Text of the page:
- AI CAM Smart Photo Enhancement: This clever camera recognizes up to 19 subjects and recommends optimized filter options to enhance the exposure, saturation, and more.
- Time Lapse Memories at the Speed of Life: Vivid and intricate time-lapse videos help you turn anything from a flower blooming to an inspiring sunrise into a timeless, storytelling film.
- Google Lens Search What You See: Get stuff done faster, and interact with the world around you using your camera and AI integration. Copy and paste text, add events to your calendar, find products online, and see similar styles, identify popular plants and animals, learn about landmarks, and more.
- Superior Sound Experience: This is what balance sounds like, with 2.4W audio distributed evenly for optimal stereo sound. And with your headphones on, DTS:X 3D Surround Sound lets you get lost in your movies, music, and games with audio that seems to come from all directions.
Finally, LQ wasn’t content to let mobile audio be the compromise it so often is. Instead, they built a 32Bit Hi-Fi Quad DAC and DTS: X Virtual Surround into it. The audio experience from the phone is superb.
So while the LG G8X ThinQ isn’t a top tier device, it is an impressive phone even by today’s standards and an amazing phone if you compare it to devices from just a few years ago. And while many phones, my iPhone 11 included, cost $1000 or more, this device is under $700 unlocked. (It is even less with carrier activation.) That alone makes it a decent choice if you are in the market for a new, large Android phone.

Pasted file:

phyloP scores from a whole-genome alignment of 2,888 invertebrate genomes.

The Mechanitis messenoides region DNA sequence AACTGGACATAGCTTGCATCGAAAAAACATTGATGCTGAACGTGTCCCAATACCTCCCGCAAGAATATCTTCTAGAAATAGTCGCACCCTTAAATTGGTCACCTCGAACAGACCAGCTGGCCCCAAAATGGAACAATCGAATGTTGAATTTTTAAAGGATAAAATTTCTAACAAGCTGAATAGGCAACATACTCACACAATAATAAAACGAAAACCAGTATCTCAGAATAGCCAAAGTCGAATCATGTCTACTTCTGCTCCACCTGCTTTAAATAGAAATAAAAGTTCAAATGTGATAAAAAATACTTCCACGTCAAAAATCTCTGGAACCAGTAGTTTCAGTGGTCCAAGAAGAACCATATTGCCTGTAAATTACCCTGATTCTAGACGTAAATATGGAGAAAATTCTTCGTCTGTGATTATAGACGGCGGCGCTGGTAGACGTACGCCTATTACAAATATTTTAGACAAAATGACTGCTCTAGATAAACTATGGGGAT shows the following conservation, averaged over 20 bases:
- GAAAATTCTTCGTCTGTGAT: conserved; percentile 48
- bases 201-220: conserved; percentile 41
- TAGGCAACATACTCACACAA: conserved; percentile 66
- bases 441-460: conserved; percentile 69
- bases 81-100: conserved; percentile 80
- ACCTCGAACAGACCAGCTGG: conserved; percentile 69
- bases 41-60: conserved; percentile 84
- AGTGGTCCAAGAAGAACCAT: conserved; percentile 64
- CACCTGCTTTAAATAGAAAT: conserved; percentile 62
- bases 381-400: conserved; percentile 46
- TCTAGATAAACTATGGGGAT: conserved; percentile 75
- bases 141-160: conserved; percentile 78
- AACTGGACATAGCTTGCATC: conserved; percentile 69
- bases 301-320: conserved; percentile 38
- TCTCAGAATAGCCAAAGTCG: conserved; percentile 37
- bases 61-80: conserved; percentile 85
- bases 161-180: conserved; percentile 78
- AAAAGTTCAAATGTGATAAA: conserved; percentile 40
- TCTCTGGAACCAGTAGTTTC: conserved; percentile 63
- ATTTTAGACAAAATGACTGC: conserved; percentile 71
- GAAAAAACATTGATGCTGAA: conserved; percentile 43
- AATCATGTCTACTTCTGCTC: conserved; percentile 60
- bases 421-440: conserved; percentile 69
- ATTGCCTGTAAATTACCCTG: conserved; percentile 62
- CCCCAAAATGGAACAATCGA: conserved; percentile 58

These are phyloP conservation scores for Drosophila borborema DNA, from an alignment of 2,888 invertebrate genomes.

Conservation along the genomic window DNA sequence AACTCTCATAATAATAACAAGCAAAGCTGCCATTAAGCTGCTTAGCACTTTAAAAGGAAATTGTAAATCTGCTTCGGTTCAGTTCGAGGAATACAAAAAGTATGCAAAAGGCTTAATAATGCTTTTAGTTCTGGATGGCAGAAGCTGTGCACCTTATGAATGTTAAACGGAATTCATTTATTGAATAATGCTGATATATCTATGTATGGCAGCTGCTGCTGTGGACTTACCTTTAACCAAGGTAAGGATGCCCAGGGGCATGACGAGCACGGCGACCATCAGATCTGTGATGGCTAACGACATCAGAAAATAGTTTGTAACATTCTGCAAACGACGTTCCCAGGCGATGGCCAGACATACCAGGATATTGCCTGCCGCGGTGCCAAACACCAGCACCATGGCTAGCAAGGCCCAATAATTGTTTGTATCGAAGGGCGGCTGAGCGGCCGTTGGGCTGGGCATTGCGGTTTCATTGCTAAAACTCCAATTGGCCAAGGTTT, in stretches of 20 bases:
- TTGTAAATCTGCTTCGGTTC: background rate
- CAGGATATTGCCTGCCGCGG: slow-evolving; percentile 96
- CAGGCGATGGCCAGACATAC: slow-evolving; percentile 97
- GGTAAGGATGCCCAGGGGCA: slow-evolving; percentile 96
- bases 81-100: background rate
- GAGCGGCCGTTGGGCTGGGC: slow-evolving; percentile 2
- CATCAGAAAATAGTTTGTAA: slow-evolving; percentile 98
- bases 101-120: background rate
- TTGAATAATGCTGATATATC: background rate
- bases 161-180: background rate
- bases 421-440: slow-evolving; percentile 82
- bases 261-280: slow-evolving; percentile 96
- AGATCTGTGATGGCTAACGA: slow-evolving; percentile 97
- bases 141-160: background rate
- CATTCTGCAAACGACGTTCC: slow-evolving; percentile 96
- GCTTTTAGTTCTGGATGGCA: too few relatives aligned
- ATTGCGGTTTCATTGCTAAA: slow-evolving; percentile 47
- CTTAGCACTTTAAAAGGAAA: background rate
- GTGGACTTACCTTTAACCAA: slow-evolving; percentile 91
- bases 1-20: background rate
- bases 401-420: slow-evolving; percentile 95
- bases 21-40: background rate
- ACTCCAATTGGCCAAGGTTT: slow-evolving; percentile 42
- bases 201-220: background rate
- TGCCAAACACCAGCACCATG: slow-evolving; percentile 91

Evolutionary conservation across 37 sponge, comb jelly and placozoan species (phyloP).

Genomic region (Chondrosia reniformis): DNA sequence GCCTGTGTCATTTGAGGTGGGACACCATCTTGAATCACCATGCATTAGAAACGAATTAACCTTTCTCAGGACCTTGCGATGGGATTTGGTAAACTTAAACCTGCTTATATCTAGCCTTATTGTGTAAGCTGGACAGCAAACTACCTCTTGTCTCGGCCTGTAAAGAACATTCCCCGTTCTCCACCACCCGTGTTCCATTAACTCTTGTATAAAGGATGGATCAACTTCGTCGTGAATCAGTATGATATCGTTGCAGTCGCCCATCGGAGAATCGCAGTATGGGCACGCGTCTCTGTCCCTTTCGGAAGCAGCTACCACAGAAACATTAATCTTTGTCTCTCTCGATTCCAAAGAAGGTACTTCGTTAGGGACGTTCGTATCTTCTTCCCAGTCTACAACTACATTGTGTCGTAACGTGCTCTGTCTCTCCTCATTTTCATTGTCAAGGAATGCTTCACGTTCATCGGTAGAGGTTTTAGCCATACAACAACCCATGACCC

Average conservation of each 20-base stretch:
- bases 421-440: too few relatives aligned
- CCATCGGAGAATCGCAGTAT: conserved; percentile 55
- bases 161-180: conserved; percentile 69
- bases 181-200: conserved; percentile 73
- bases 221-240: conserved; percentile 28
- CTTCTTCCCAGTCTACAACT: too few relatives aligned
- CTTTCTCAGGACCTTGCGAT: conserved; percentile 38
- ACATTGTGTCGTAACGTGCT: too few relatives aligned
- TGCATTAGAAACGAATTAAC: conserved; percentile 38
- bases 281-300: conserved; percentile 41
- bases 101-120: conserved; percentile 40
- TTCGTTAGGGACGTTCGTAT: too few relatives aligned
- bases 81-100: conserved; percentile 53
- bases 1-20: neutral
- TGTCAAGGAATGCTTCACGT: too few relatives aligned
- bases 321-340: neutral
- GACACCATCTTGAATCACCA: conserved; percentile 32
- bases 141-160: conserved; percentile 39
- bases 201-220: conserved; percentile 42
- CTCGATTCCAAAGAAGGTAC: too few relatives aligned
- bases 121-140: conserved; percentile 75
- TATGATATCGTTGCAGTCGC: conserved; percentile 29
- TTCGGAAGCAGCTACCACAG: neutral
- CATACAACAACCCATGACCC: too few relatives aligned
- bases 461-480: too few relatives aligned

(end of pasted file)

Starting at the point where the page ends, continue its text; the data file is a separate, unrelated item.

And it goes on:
- DISPLAY: 6.4”1 FHD + OLED 19.5:9
- MEMORY: Internal Memory: 128 GB ROM (up to 102.8 GB usable), Expandable up to 2 TB with Micro SD Card
- AUDIO: 32Bit Hi-Fi Quad DAC and DTS: X Virtual Surround
- CHARGING: Fast Charging QC 4.0 + Wireless Charging
- CHIPSET: Qualcomm Snapdragon 855 Octa-core
Rear: 12 MP Standard, 78° FOV and 13 MP Wide-Angle, 136° FOV
Front: 32 MP with Pixel Binning, 78° FOV
- CONNECTIVITY: Wi-Fi 802.11 a/b/g/n/ac, Bluetooth Version 5.0, NFC
- BATTERY: 4,000 mAh3
- BIOMETRICS: In-display Fingerprint Sensor
So that’s a quick look at the LG G8X ThinQ phone. It’s not exciting but, in a world where premium phones are now more than $1000, this is an excellent phone at a mintier-phone price. That alone makes it a winner in my eyes.
BUT… that is only part of the story here.
The LG G8X ThinQ Dual Screen
As Judie shared in her posts about the LG V50 and LG V60, this company is taking an unusual approach to dual-screen phones. Rather than develop a flexible screen that folds in on itself, LG decided to stick with the proven technology of large screens that don’t fold. Instead of taking a single screen and finding ways for it to fold, LG simply added a second 6.4” OLED FHD Display into the inside of a protective cover. When closed, you get the same slab phone as we described above, only double the thickness. When opened, however, the user is greeted by the 6.4” screen of the phone AND a 6.4” screen to its left. That provides double the screen-estate without the potential failures we’ve seen time and time again with folding screens. As we will see, it isn’t perfect, but it is a unique approach that solves many of the issues seen in devices with folding screens.
Interestingly, the second screen is the same display panel as the one on the phone. It even has the selfie-camera pinhole even though it lacks a camera. Moreover, the second screen is powered by the phone itself, so there is no need to charge the case separately.
Flexible Point of View: With a 360 freestop hinge, flip the screen around or lock it in place at any angle. Open it like a laptop, use it in stand or tent mode, or do a full 360° flip for a versatile viewing experience.